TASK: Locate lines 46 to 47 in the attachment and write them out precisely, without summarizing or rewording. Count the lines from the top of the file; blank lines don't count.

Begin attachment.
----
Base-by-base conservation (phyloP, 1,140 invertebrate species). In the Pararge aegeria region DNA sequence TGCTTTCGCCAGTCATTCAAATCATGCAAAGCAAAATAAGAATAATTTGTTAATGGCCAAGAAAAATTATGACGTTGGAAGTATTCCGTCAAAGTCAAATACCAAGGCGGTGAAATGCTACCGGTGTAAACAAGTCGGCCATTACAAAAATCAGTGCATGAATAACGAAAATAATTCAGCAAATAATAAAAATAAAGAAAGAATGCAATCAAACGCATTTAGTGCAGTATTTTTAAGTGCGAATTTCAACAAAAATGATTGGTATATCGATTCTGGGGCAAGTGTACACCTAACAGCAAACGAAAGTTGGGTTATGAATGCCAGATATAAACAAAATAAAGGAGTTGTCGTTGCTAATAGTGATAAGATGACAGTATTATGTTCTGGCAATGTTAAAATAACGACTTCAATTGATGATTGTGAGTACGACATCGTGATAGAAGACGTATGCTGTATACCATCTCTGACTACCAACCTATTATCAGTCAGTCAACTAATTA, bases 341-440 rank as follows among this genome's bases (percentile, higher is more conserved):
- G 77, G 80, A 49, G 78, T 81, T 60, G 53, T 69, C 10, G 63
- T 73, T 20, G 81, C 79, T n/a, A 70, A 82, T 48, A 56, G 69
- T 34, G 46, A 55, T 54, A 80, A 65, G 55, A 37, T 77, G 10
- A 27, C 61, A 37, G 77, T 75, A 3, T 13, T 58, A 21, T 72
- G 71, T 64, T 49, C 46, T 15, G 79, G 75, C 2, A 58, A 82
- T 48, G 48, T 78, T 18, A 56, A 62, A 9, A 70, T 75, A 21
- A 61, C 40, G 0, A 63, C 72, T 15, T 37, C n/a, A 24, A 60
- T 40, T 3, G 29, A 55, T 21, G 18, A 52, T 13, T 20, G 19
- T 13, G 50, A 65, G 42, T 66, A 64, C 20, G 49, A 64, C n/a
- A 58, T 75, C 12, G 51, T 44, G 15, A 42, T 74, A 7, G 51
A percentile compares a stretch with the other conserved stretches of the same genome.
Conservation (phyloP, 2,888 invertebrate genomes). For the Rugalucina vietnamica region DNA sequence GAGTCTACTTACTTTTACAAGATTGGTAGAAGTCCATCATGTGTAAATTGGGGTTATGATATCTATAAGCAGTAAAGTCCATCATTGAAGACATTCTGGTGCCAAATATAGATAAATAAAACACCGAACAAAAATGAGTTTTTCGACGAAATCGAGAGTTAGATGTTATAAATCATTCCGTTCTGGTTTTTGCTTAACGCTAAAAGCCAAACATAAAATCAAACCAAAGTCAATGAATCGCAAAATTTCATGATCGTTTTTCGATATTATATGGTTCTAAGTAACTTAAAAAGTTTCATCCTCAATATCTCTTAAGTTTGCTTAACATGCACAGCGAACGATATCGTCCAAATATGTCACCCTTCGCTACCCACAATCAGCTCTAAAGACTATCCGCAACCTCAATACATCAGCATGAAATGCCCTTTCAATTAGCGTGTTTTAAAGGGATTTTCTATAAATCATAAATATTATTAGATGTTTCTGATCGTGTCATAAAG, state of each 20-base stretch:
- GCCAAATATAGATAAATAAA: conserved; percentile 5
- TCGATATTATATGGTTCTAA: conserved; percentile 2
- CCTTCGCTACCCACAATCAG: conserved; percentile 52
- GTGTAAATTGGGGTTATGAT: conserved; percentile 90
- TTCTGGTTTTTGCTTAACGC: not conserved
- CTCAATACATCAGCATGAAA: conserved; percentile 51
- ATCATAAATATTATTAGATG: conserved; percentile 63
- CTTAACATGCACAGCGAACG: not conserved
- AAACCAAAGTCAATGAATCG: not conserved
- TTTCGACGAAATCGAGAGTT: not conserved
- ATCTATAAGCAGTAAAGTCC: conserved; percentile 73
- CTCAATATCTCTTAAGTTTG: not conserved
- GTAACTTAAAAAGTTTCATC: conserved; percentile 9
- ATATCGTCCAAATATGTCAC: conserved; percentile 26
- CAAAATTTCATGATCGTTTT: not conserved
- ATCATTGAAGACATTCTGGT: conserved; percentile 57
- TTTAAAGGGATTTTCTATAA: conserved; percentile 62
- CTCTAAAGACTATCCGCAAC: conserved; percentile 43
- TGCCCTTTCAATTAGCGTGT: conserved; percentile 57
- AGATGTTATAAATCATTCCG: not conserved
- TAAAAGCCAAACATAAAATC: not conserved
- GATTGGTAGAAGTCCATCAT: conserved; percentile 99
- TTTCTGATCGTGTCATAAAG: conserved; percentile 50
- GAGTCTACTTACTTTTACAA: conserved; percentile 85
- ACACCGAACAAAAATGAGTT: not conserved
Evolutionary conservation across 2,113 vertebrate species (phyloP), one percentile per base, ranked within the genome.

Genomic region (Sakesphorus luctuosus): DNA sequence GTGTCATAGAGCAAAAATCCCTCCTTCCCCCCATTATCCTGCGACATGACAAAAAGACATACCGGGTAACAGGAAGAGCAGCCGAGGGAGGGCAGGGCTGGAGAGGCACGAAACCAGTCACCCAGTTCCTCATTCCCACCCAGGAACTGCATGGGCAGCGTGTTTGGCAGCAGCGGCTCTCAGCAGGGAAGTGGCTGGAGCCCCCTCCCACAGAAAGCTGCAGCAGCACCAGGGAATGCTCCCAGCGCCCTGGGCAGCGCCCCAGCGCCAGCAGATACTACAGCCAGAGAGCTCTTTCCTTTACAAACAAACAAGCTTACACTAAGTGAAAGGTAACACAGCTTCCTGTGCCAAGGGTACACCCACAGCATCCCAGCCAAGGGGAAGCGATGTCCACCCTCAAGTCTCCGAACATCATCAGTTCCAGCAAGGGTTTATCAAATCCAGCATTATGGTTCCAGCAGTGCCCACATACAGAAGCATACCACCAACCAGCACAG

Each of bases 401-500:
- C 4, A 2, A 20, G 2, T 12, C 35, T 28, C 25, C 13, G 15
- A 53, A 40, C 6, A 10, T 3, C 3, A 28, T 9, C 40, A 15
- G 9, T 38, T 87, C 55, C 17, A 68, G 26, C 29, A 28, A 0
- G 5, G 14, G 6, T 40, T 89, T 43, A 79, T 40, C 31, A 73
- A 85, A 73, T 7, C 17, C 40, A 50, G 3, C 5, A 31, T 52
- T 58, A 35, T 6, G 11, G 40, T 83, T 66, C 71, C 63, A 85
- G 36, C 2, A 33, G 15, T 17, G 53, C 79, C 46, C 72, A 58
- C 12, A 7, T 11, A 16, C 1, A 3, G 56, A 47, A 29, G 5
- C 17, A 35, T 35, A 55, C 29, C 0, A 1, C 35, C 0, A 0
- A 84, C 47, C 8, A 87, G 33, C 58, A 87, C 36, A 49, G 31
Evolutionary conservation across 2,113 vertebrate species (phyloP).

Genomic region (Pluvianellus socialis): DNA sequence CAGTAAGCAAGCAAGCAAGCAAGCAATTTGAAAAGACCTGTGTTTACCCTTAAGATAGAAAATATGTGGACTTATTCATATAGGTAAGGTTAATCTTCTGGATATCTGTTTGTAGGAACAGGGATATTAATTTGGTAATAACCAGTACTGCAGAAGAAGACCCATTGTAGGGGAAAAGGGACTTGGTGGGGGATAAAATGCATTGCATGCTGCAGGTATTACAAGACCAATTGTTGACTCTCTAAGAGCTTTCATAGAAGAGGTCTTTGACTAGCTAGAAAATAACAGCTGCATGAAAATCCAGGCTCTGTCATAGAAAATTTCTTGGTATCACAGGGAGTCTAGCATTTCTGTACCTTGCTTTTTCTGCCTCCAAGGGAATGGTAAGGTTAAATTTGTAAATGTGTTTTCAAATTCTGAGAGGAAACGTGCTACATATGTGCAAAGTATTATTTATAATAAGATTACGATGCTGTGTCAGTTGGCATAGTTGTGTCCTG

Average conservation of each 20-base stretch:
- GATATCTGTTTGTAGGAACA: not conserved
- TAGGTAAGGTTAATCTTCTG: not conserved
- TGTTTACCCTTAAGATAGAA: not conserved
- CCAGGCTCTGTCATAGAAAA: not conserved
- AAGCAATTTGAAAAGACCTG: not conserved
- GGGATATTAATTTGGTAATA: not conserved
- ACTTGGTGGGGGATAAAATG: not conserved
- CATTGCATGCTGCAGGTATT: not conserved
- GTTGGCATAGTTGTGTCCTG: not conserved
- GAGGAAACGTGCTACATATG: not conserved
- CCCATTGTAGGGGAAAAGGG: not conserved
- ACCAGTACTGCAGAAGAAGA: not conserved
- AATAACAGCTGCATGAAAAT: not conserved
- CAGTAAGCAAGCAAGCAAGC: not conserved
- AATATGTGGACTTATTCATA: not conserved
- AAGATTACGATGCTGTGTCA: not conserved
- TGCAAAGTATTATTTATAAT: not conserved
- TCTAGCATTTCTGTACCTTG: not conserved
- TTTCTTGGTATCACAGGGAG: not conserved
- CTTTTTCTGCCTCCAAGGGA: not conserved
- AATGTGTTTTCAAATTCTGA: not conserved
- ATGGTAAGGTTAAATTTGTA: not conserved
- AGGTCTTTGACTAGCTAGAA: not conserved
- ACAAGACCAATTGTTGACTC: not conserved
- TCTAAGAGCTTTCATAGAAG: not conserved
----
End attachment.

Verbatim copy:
- A 85, A 73, T 7, C 17, C 40, A 50, G 3, C 5, A 31, T 52
- T 58, A 35, T 6, G 11, G 40, T 83, T 66, C 71, C 63, A 85